John Deere Settles With Payment of $200,000
For immediate release
SACRAMENTO – The California Air Resources Board (ARB) announced today that it has settled its case with John Deere Consumer Products, Incorporated (John Deere) for $200,000. ARB found that John Deere was selling garden equipment in California fitted with non-certified or mislabeled engines.
"Manufacturers must certify their products and use appropriate labels to assure engine compliance and maximize inspection efficiency," said ARB Executive Officer, Michael Kenny. "Applying incorrect labels and selling uncertified products misleads consumers and hinders the success of our efforts to protect public health."
The agreement settles several violations discovered by ARB. During the spring of 2001, ARB learned that John Deere sold nearly 25,000 trimmers and blowers outside of California that were incorrectly labeled: "complies with California 2000 regulations." In the course of the investigation, John Deere reported the sale of trimmers and blowers in California that were not California certified and that did not meet applicable standards. ARB also discovered another set of engines that had emission labels with critical information misprinted.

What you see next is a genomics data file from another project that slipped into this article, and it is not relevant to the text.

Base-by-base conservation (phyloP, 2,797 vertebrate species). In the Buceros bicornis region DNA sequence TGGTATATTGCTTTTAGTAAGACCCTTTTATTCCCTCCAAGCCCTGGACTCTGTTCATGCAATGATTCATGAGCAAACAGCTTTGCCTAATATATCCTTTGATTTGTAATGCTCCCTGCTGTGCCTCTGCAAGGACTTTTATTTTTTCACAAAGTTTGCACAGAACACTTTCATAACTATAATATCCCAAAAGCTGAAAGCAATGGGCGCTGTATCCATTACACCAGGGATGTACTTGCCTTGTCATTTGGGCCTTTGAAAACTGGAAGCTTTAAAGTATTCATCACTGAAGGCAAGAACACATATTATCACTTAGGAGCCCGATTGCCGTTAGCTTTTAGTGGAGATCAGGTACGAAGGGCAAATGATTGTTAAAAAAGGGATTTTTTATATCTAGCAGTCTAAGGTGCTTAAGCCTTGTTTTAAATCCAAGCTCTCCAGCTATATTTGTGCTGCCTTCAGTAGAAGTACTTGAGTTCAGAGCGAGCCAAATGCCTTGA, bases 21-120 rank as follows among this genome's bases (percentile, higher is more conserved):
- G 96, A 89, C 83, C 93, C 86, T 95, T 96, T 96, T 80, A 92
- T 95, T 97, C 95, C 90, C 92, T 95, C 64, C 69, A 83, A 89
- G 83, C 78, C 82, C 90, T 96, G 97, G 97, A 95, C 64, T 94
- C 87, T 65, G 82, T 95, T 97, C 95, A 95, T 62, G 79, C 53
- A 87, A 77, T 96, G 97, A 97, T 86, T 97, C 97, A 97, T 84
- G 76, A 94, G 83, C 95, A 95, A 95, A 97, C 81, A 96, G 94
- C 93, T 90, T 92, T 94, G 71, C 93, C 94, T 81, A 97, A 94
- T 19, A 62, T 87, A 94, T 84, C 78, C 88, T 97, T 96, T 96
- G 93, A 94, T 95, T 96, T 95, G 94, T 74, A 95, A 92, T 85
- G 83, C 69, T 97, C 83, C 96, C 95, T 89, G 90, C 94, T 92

For the sale of non-certified and mislabeled engines within the state of California ARB and John Deere have agreed to a settlement that splits the $200,000 equally between two programs. $100,000 has gone into the California's Air Pollution Control Fund (APCF). The APCF is used to mitigate various sources of pollution throughout the state. The state uses this fund to educate the public and provide programs to minimize the output of smog forming emissions from various sources. Through incentive and buyback programs, the APCF reduces the number of pollution sources.
Using the remaining $100,000, John Deere will provide cleaner California Tier 2 compliant products to be exchanged, free of charge, for Tier 1 or pre-regulation units of any make or model. This program will allow Californians to trade older more polluting engines for new cleaner equipment, thus retiring machines that would have continued to be in operation for years to come.
This and all enforcement actions against the introduction of non-Californian certified and mislabeled engines assures a level playing field for all competitors and the full intended benefit of California's emissions standards.